Sections 503 and 504 of the Rehabiliation Act of 1974
Section 503 of the Rehabilitation Act of 1973, as amended, which is administered and enforced by the Employment Standards Administration’s Office of Federal Contract Compliance Programs (OFCCP), includes most employers doing business with the Federal Government to take affirmative action to employ and advance in employment qualified individuals with a disability.
Section 504 and regulations implementing the Act also prohibit discrimination in employment against qualified individuals with a disability. Like the ADA, a qualified individual with a disability is a person who: (1) has a physical or mental impairment which “substantially limits” one or more major life activities, (2) has a record of such impairment, or (3) is regarded as having such an impairment.
Covered Federal contractors and subcontractors are required to make reasonable accommodations to the physical or mental limitations of qualified individuals with disabilities.
Employers are also required to take all necessary actions to ensure that no one attempts to intimidate or discriminate against an individual for filing a complaint or participating in a proceeding under Section 503.
Section 503 regulations apply to State and local government entities which have contracts with the Federal government if the State or local government entity participates in work on or under the contract or subcontract. Unlike coverage of private sector employers, the government entity but not the government as a whole becomes subject to Section 503 and its regulations when it enters into the contract.
Limitation Period and Filing Requirements
Plaintiffs suing private employers under Section 504 are not required to exhaust administrative remedies prior to bringing suit. However, individuals who believe they have been discriminated against on the basis of their disability by federal contractors or subcontractors, may file complaints with OFCCP. The complaints must be filed within 300 days from the date of the alleged discrimination, unless the time for filing is extended by OFCCP for good cause. Complaints may be filed directly with any of OFCCP’s regional or district offices throughout the country, or with OFCCP in Washington, D.C.
Disability discrimination complaints filed with OFCCP will be considered charges filed simultaneously under the ADA whenever the complaints also fall within the ADA’s jurisdiction. OFCCP will act as EEOC’s agent in processing the ADA component of the charge. OFCCP will transfer to the EEOC all disability discrimination complaints over which it does not, but EEOC may, have jurisdiction. OFCCP will investigate and process all of the Section 503/ADA complaints not transferred to EEOC. If OFCCP’s investigation reveals a violation, the agency will attempt to conciliate with the contractor, often entering into a conciliation agreement. A conciliation agreement may include a job offer, back pay, reinstatement, promotion or reasonable accommodation.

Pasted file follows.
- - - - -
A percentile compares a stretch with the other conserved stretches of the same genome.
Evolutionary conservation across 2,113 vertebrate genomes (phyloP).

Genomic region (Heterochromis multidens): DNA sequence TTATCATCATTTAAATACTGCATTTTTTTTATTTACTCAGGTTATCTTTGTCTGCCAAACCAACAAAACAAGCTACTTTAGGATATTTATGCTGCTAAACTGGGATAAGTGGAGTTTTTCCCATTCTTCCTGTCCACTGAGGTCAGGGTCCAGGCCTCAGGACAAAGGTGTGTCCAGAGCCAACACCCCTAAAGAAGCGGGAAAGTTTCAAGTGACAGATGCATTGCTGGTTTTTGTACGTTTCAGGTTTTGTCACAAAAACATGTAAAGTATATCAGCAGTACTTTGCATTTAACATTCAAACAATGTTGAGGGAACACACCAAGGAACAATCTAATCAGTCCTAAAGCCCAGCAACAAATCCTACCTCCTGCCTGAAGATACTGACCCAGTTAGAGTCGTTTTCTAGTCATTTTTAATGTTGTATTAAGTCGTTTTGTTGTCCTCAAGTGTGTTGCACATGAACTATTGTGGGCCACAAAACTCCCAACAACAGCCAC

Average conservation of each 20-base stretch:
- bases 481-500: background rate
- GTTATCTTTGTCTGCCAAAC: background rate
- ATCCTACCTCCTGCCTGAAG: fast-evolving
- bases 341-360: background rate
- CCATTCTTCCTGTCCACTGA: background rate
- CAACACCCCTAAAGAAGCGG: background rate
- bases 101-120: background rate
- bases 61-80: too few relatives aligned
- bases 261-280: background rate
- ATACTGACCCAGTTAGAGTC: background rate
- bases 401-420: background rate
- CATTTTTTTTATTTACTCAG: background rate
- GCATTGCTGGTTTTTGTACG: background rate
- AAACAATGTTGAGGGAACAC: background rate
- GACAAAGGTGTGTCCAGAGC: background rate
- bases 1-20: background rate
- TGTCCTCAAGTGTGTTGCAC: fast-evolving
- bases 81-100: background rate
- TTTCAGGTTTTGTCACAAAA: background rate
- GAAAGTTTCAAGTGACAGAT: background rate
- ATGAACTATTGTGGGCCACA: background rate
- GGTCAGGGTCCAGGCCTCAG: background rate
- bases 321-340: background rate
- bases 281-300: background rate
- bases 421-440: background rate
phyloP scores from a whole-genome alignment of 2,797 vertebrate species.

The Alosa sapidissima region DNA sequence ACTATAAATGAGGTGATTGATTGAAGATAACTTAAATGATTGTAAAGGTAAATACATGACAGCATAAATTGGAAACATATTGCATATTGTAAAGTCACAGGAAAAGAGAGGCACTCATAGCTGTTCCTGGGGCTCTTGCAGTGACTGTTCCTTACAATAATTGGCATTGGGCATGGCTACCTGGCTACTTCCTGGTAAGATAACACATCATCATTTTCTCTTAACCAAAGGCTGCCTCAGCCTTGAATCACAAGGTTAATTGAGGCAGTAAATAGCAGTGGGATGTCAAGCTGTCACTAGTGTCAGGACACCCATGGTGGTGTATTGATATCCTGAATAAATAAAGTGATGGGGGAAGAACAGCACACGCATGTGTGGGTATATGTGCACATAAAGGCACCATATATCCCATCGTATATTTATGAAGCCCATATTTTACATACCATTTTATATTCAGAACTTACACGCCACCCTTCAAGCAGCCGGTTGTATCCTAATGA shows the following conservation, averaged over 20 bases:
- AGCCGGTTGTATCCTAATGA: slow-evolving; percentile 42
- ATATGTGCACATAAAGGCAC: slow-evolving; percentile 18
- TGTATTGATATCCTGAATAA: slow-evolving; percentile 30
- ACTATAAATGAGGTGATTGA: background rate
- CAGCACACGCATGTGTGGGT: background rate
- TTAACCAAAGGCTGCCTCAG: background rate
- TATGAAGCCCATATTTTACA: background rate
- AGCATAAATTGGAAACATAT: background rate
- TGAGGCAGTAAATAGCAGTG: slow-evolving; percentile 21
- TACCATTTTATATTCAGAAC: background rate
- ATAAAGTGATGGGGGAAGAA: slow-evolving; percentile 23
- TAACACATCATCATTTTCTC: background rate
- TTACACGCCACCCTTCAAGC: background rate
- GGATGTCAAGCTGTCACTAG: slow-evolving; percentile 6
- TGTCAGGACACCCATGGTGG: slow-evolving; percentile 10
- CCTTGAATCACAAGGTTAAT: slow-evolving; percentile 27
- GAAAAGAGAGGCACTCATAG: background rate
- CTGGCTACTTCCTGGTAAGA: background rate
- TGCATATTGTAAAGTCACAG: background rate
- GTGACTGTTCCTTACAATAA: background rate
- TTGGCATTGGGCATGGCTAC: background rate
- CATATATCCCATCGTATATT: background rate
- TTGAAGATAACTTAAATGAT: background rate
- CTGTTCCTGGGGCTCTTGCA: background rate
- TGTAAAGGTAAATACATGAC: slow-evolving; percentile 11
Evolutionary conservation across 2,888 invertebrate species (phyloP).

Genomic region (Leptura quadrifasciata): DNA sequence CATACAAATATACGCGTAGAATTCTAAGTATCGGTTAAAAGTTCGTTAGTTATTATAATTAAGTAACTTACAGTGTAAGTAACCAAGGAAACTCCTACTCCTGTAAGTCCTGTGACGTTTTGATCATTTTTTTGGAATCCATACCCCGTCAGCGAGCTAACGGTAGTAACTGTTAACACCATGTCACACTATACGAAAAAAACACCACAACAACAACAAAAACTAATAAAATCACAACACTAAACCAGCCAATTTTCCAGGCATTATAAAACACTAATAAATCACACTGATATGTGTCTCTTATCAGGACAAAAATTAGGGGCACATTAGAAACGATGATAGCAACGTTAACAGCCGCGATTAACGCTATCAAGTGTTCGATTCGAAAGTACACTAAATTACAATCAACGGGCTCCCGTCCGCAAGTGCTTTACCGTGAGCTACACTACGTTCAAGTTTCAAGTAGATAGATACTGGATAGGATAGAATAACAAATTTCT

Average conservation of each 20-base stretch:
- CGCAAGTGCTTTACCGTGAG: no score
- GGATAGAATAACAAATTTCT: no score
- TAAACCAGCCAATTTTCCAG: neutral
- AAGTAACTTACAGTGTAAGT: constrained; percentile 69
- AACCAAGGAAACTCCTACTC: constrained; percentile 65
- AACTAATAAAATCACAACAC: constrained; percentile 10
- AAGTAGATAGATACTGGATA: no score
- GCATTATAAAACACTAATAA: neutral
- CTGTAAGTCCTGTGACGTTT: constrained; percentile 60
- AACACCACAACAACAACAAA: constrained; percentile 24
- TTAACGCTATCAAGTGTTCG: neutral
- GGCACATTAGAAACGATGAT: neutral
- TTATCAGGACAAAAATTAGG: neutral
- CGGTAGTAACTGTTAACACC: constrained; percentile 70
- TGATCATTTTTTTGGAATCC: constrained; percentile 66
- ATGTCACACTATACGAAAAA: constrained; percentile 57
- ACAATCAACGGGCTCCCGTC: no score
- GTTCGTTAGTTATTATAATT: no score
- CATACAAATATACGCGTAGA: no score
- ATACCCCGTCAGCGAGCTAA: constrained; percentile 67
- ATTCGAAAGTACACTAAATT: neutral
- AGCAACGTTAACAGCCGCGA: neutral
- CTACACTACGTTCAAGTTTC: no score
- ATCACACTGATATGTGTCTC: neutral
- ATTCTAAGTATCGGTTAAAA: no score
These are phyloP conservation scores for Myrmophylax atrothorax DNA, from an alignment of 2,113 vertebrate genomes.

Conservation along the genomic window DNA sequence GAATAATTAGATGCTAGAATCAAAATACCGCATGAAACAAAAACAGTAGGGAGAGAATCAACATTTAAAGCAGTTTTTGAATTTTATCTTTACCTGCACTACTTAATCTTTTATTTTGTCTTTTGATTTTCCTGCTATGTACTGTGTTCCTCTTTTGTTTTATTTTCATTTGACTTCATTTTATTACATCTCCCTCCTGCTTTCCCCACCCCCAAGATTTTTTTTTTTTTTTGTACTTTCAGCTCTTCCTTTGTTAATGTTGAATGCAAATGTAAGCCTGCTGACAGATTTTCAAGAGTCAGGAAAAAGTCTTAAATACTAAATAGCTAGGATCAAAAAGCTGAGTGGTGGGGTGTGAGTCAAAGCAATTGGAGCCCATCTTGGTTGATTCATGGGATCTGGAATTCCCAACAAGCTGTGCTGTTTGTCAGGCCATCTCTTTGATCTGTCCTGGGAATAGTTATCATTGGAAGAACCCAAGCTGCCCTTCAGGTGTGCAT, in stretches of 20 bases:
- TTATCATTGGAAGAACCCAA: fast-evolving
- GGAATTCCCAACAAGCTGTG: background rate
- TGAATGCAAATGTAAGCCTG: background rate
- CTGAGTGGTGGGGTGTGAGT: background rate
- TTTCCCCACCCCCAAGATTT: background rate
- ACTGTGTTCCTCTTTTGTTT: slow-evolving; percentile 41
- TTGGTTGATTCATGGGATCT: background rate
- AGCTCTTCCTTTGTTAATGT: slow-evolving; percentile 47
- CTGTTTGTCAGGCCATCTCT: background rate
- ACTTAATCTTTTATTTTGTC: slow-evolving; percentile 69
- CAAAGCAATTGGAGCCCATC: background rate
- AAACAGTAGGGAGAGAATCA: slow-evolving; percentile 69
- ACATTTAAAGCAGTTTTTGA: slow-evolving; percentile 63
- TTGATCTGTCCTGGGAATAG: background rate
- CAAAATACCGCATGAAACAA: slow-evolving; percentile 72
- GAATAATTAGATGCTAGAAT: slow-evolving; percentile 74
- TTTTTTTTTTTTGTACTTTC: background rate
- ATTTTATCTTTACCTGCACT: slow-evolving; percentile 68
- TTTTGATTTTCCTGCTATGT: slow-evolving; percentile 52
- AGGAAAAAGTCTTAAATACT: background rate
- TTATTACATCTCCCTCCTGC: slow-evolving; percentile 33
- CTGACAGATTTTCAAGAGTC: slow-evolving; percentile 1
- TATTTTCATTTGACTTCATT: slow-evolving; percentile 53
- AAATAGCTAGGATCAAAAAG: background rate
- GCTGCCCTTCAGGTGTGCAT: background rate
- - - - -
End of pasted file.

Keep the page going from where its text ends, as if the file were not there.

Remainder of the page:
If the investigation results in a finding of no violation, OFCCP will issue both a finding of no violation and a right-to-sue letter under the ADA, and will close the complaint. Complainants may request a right-to-sue letter earlier in the process.
Section 503’s coverage extends to employers with Federal contracts or subcontracts in excess of $10,000 for the purchase, sale, or use of personal property or nonpersonal services, including construction.
The following types of contracts are exempt from Section 503:
Transactions of $10,000 and under;
Contracts and subcontracts for indefinite quantities, unless the purchaser has reason to believe that the amount to be ordered in any one year will be over $10,000;
Contracts for work that is performed outside the United States by employees who were not recruited in the U.S.;
Contracts exempt for national interest or security reasons; and
Contracts with State or local governments unless the governmental entity participates in work on or under the contract.
Affirmative Action: Employers with Federal contracts or subcontracts of $50,000 or more and 50 or more employees must prepare, implement, and maintain a written affirmative action program for each establishment. The program must be reviewed and updated annually.
Remedies and Damages
OFCCP investigates for violations of Section 503 either through compliance reviews or in response to complaints. If a violation is found after an investigation, the Federal contractor is asked to enter into conciliation negotiations. If conciliation efforts fail, OFCCP initiates an administrative enforcement proceeding by issuing an administrative complaint to the contractor. The contractor has 20 days to request a review by an administrative law judge, who hears the case and makes a determination. The contractor may appeal the administrative law judge’s decision to the Administrative Appeal Board and, if dissatisfied with the Assistant Secretary’s decision, to the Federal courts. Violations may result in withholding of proposed contracts, canceling, suspending or terminating contracts, withholding of progress payments, and debarment. Final determinations on violations are enforceable through the courts.
Individuals who bring suit under Section 504 may be entitled to monetary damages awards, including back pay. Attorneys fees may also be awarded to a prevailing planitiff.